What better way to start the new year than with an annual budget review? Reviewing your budget is a relatively quick and simple exercise that will pay dividends throughout the year in saved time, effort, and frustration.
I use YNAB (You Need a Budget) to map out my spending and saving plans and consider it a valuable and integral part of my money management system. While the process I outline below makes regular mention of the YNAB software, you can apply the same steps to whatever budgeting method or financial planning software you use.
If you’re not using any type of budget and you don’t have any sort of established system for planning and managing your household and/or small business finances, it might be time to hire a money coach.
What is an Annual Budget Review and why should I do one?
An annual review is not about analyzing last year’s spending.
An annual budget review is about examining and reflecting on the effectiveness of your budget, evaluating the value it adds to your money management system, and ensuring it’s optimized for the coming year.
Think of it as part New Year’s resolutions and part spring cleaning.
An Annual Budget Review is a valuable exercise and all of the steps deserve your attention — no matter how large or small your budget and no matter how formal or informal your budgeting system. Ideally the process will provide valuable insights, expose inefficiencies, and inspire new ideas.
Three Stage Evaluation Process
There are three stages or areas of inquiry that each budget category (or budget line item) will be subjected to during the review process.
I strongly recommend that you address each group of questions to each category over the course of the review but the order of inquiry and the process you follow can be adapted to fit your individual time and energy availability and your personal work style.
The only wrong way to conduct an annual review is to not do one.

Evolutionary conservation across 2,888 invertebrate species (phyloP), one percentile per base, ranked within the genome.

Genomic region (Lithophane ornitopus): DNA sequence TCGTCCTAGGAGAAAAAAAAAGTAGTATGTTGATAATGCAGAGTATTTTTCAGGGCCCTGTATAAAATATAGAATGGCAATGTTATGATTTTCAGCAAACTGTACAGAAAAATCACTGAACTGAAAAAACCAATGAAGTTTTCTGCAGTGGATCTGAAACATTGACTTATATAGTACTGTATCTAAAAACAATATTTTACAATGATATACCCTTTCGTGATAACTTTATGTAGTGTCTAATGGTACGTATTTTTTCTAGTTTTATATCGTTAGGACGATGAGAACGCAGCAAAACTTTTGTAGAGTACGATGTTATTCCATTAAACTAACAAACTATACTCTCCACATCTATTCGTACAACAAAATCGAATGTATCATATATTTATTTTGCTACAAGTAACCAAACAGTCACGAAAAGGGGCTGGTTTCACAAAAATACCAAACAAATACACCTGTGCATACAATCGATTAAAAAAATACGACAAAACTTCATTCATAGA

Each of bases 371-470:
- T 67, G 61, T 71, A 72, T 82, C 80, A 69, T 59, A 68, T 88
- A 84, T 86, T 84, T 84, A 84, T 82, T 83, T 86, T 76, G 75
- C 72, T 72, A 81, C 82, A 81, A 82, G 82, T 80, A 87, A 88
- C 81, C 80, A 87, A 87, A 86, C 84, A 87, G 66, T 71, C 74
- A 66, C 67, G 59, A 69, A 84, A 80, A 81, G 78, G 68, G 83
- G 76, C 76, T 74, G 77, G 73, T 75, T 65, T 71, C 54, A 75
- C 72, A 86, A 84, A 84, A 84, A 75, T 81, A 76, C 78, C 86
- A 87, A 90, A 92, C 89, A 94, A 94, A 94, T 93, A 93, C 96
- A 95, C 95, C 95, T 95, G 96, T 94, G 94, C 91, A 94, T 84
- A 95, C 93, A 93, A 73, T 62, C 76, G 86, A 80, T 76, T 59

Stage 1: Top Level Categorical Evaluation
The first stage or area of inquiry evaluates the relevancy of your categories from a holistic or meta perspective. Don’t get mired in details or specifics at this point.
Is this category still relevant?
- Is this an expense that will carry on in the coming year or does the category reflect a closed chapter in your life?
- Does the category still reflect your values or priorities?
Is the category still serving you well?
- Is the category’s purpose clear?
- Should it be combined with any other category?
- Is it properly named?
- Is it in the right order among your list of categories?
- Is it included the right category group?
Lives and needs change over time so it’s natural for your budget categories to change as well. So too, practice and experience with financial stewardship and budgeting will inevitably lead to changes in the structure, language, and layout of your budget.
Whether it’s an event of your own making or one completely beyond your control… and whether it’s a positive, happy change or an unwelcome one, Stage 1: Categorical Evaluation is intended to focus your attention on each individual category in order to evaluate the relevancy and value each one brings to your planning process. If a category isn’t helping provide clarity or intention, if it’s a distraction or creates confusion, if it interferes with your budgeting workflow, make a change. Rename the category, archive it, merge it with another category, move it to a different category group — do whatever you need to in order to improve the efficiency and value your budget brings into your life.